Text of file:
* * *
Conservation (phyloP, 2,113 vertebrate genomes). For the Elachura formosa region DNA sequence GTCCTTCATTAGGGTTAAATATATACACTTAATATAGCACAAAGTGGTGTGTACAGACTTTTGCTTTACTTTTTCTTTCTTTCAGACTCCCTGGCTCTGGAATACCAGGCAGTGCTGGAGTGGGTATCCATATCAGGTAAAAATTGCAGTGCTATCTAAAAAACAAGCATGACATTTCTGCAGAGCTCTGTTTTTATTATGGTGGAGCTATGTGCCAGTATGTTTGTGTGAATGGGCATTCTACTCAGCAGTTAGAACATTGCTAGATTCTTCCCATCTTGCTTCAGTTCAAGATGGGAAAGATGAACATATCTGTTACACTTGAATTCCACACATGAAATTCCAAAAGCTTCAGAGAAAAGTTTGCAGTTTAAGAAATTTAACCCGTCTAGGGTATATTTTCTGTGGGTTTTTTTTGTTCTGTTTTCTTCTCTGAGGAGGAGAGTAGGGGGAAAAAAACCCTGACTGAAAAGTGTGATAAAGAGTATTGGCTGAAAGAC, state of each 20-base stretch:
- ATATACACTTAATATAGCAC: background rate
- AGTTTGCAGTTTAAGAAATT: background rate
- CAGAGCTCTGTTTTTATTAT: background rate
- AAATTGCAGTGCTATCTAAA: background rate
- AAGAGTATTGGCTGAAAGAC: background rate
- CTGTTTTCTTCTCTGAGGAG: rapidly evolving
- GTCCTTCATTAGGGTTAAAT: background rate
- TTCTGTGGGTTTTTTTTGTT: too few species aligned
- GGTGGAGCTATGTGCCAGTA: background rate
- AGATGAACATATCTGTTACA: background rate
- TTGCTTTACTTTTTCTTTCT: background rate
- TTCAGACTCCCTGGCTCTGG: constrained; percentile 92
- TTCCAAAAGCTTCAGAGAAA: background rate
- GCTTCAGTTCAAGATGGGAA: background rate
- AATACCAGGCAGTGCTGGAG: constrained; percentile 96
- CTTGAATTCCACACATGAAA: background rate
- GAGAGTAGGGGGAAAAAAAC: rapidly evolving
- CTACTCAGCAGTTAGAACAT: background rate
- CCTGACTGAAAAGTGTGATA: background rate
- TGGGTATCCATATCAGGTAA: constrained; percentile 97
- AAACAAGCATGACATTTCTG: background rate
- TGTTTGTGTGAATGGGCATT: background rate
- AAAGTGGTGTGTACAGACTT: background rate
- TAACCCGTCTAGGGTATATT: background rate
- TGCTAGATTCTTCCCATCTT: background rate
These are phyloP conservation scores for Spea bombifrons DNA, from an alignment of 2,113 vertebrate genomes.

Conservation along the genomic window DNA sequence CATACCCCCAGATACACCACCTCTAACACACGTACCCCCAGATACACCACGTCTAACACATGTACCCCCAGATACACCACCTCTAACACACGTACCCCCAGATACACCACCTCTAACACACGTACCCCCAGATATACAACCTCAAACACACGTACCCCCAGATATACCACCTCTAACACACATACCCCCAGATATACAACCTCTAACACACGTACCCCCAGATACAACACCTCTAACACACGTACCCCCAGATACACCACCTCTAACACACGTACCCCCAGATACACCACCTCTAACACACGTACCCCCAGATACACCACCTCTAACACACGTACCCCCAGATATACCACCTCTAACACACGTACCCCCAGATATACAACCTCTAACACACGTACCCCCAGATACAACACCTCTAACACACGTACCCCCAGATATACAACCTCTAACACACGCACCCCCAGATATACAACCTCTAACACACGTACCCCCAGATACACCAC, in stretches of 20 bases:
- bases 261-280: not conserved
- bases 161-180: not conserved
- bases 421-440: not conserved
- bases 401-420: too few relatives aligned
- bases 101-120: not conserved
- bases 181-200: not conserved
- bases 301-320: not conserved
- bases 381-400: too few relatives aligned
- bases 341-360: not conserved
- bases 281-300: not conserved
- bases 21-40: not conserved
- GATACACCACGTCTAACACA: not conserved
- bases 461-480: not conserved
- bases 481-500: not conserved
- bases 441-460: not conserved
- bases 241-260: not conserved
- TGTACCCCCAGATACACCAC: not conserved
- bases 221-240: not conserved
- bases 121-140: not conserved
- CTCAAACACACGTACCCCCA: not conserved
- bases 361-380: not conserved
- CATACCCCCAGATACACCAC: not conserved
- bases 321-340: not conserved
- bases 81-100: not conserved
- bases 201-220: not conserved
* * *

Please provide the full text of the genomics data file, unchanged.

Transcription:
Conservation (phyloP, 2,113 vertebrate genomes). For the Elachura formosa region DNA sequence GTCCTTCATTAGGGTTAAATATATACACTTAATATAGCACAAAGTGGTGTGTACAGACTTTTGCTTTACTTTTTCTTTCTTTCAGACTCCCTGGCTCTGGAATACCAGGCAGTGCTGGAGTGGGTATCCATATCAGGTAAAAATTGCAGTGCTATCTAAAAAACAAGCATGACATTTCTGCAGAGCTCTGTTTTTATTATGGTGGAGCTATGTGCCAGTATGTTTGTGTGAATGGGCATTCTACTCAGCAGTTAGAACATTGCTAGATTCTTCCCATCTTGCTTCAGTTCAAGATGGGAAAGATGAACATATCTGTTACACTTGAATTCCACACATGAAATTCCAAAAGCTTCAGAGAAAAGTTTGCAGTTTAAGAAATTTAACCCGTCTAGGGTATATTTTCTGTGGGTTTTTTTTGTTCTGTTTTCTTCTCTGAGGAGGAGAGTAGGGGGAAAAAAACCCTGACTGAAAAGTGTGATAAAGAGTATTGGCTGAAAGAC, state of each 20-base stretch:
- ATATACACTTAATATAGCAC: background rate
- AGTTTGCAGTTTAAGAAATT: background rate
- CAGAGCTCTGTTTTTATTAT: background rate
- AAATTGCAGTGCTATCTAAA: background rate
- AAGAGTATTGGCTGAAAGAC: background rate
- CTGTTTTCTTCTCTGAGGAG: rapidly evolving
- GTCCTTCATTAGGGTTAAAT: background rate
- TTCTGTGGGTTTTTTTTGTT: too few species aligned
- GGTGGAGCTATGTGCCAGTA: background rate
- AGATGAACATATCTGTTACA: background rate
- TTGCTTTACTTTTTCTTTCT: background rate
- TTCAGACTCCCTGGCTCTGG: constrained; percentile 92
- TTCCAAAAGCTTCAGAGAAA: background rate
- GCTTCAGTTCAAGATGGGAA: background rate
- AATACCAGGCAGTGCTGGAG: constrained; percentile 96
- CTTGAATTCCACACATGAAA: background rate
- GAGAGTAGGGGGAAAAAAAC: rapidly evolving
- CTACTCAGCAGTTAGAACAT: background rate
- CCTGACTGAAAAGTGTGATA: background rate
- TGGGTATCCATATCAGGTAA: constrained; percentile 97
- AAACAAGCATGACATTTCTG: background rate
- TGTTTGTGTGAATGGGCATT: background rate
- AAAGTGGTGTGTACAGACTT: background rate
- TAACCCGTCTAGGGTATATT: background rate
- TGCTAGATTCTTCCCATCTT: background rate
These are phyloP conservation scores for Spea bombifrons DNA, from an alignment of 2,113 vertebrate genomes.

Conservation along the genomic window DNA sequence CATACCCCCAGATACACCACCTCTAACACACGTACCCCCAGATACACCACGTCTAACACATGTACCCCCAGATACACCACCTCTAACACACGTACCCCCAGATACACCACCTCTAACACACGTACCCCCAGATATACAACCTCAAACACACGTACCCCCAGATATACCACCTCTAACACACATACCCCCAGATATACAACCTCTAACACACGTACCCCCAGATACAACACCTCTAACACACGTACCCCCAGATACACCACCTCTAACACACGTACCCCCAGATACACCACCTCTAACACACGTACCCCCAGATACACCACCTCTAACACACGTACCCCCAGATATACCACCTCTAACACACGTACCCCCAGATATACAACCTCTAACACACGTACCCCCAGATACAACACCTCTAACACACGTACCCCCAGATATACAACCTCTAACACACGCACCCCCAGATATACAACCTCTAACACACGTACCCCCAGATACACCAC, in stretches of 20 bases:
- bases 261-280: not conserved
- bases 161-180: not conserved
- bases 421-440: not conserved
- bases 401-420: too few relatives aligned
- bases 101-120: not conserved
- bases 181-200: not conserved
- bases 301-320: not conserved
- bases 381-400: too few relatives aligned
- bases 341-360: not conserved
- bases 281-300: not conserved
- bases 21-40: not conserved
- GATACACCACGTCTAACACA: not conserved
- bases 461-480: not conserved
- bases 481-500: not conserved
- bases 441-460: not conserved
- bases 241-260: not conserved
- TGTACCCCCAGATACACCAC: not conserved
- bases 221-240: not conserved
- bases 121-140: not conserved
- CTCAAACACACGTACCCCCA: not conserved
- bases 361-380: not conserved
- CATACCCCCAGATACACCAC: not conserved
- bases 321-340: not conserved
- bases 81-100: not conserved
- bases 201-220: not conserved